NuSTAR: Nuclear Spectroscopic Telescope Array

Nuclear Spectroscopic Telescope Array (NuSTAR) is a planned space-based X-ray telescope that will use a Wolter telescope to focus high energy X-rays at 5 to 80 keV from astrophysical sources, especially for nuclear spectroscopy. It is the eleventh mission of the NASA Small Explorer satellite program (SMEX-11) and the first space-based direct-imaging X-ray telescope at energies beyond those of the Chandra X-ray Observatory and XMM-Newton. The planned mission launch scheduled for 21 March 2012 was postponed by software issues with the launch vehicle. Its primary scientific goals are to conduct a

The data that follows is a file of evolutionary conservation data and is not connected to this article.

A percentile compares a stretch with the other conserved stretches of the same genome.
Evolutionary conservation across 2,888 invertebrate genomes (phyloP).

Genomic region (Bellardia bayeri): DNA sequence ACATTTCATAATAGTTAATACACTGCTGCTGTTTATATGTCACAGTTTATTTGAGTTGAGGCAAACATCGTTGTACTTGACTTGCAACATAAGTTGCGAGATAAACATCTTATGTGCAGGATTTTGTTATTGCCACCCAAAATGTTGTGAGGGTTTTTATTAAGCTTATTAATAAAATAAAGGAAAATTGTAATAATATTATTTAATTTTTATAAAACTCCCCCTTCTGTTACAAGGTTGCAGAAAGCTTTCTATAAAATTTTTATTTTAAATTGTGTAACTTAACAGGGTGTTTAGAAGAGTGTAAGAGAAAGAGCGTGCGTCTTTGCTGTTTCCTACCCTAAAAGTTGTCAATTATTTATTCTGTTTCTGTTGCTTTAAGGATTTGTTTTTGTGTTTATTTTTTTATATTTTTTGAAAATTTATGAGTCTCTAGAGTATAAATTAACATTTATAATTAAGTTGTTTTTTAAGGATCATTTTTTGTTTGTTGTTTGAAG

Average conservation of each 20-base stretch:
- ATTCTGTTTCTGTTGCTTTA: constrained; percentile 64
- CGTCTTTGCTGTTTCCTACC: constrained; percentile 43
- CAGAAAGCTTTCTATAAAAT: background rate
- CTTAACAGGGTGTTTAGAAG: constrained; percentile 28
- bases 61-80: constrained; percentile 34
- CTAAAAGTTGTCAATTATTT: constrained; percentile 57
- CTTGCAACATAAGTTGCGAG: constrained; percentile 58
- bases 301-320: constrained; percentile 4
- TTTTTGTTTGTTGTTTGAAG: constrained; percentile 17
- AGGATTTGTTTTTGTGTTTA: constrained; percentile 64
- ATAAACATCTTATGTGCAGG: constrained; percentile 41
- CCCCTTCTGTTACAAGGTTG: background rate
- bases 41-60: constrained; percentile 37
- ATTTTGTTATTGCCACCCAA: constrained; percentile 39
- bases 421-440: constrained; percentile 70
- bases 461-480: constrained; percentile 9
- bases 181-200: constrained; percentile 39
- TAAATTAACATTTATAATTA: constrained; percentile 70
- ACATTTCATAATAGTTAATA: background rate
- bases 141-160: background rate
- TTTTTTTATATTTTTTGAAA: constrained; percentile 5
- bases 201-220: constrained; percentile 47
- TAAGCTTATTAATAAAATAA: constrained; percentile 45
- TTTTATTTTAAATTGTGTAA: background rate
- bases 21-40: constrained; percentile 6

deep survey for black holes a billion times more massive than our sun, understand how particles are accelerated to within a fraction of a percent of the speed of light in active galaxies, and understand how the elements are created in the explosions of massive stars by imaging the remains, which are called supernova remnants.The principal investigator is Fiona Harrison of the California Institute of Technology (Caltech). Other major partners include the Jet Propulsion Laboratory (JPL), University of California at Berkeley, Danish Technical University (DTU), Columbia University, Goddard Space Flight Center, Stanford University, University of California, Santa Cruz, Sonoma State University, Lawrence Livermore National Laboratory, and the Italian Space Agency (ASI). NuSTAR’s major industrial partners include Orbital Sciences Corporation and ATK Space Systems-Goleta. NuSTAR employs two grazing incidence focusing optics each of which consists of 133 concentric shells. The optics used were coated by DTU Space in Copenhagen and assembled at the Nevis Laboratories of Columbia University. NuSTAR’s predecessor, the High Energy Focusing Telescope (HEFT), was a balloon-borne version that carried telescopes and detectors constructed using similar technologies.

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